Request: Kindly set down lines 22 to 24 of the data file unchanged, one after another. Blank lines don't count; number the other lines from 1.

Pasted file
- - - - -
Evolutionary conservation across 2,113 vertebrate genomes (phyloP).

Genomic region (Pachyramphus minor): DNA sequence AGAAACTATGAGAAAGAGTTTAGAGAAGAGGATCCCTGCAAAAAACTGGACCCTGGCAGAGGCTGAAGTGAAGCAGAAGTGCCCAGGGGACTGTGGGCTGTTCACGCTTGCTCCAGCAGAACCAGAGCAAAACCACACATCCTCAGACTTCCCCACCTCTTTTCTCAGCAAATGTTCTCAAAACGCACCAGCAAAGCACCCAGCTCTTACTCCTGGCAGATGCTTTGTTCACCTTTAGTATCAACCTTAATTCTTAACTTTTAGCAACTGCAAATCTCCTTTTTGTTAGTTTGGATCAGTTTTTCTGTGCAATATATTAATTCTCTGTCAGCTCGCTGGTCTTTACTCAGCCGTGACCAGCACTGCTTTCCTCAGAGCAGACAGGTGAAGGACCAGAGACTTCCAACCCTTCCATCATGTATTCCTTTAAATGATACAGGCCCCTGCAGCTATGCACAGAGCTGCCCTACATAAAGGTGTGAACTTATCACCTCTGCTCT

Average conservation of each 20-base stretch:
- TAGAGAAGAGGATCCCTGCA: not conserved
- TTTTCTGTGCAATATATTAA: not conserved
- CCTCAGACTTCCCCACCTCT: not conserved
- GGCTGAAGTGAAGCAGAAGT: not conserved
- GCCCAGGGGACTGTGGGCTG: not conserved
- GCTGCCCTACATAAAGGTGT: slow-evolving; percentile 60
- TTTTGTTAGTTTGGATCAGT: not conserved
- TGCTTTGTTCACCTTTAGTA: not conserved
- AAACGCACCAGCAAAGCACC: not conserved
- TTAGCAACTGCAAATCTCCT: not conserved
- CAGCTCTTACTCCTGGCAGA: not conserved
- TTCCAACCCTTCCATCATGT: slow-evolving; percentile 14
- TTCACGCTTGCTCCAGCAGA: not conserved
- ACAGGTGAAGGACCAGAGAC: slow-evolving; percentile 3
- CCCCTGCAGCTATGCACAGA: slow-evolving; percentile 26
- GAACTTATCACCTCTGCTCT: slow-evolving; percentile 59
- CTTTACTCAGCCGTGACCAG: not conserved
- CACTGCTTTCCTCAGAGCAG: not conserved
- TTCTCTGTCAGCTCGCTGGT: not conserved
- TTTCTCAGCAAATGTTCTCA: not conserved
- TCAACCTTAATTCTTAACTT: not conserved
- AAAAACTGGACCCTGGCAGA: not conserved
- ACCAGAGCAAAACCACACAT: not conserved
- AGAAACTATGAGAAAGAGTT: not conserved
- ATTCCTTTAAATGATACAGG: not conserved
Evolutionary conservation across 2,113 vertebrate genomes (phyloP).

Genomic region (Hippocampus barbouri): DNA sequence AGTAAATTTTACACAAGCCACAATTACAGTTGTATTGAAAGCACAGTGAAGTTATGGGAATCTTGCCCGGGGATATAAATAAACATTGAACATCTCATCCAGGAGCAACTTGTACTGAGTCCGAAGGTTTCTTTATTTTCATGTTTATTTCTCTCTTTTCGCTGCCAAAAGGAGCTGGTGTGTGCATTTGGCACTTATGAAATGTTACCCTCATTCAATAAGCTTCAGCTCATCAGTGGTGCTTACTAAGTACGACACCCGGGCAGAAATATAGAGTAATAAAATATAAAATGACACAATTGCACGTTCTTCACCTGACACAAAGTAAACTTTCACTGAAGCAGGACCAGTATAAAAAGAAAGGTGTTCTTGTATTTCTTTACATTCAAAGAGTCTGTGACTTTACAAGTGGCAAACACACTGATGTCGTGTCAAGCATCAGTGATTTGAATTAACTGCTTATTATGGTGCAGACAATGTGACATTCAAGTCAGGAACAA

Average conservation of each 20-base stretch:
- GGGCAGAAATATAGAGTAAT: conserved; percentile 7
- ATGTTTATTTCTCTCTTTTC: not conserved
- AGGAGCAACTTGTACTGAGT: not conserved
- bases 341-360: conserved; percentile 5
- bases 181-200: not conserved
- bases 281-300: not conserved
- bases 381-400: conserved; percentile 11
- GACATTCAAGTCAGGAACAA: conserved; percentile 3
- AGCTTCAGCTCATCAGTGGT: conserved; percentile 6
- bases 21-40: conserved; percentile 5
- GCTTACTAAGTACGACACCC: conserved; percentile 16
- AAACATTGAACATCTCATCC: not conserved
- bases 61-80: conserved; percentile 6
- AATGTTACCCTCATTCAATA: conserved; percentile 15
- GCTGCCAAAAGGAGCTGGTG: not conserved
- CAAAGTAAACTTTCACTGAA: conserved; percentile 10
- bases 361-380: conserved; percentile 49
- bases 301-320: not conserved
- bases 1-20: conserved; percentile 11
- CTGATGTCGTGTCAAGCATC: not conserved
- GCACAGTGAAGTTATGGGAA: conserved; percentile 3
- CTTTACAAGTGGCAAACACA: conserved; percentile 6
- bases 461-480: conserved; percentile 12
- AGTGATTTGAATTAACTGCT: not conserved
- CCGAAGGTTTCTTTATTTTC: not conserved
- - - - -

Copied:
- TTCTCTGTCAGCTCGCTGGT: not conserved
- TTTCTCAGCAAATGTTCTCA: not conserved
- TCAACCTTAATTCTTAACTT: not conserved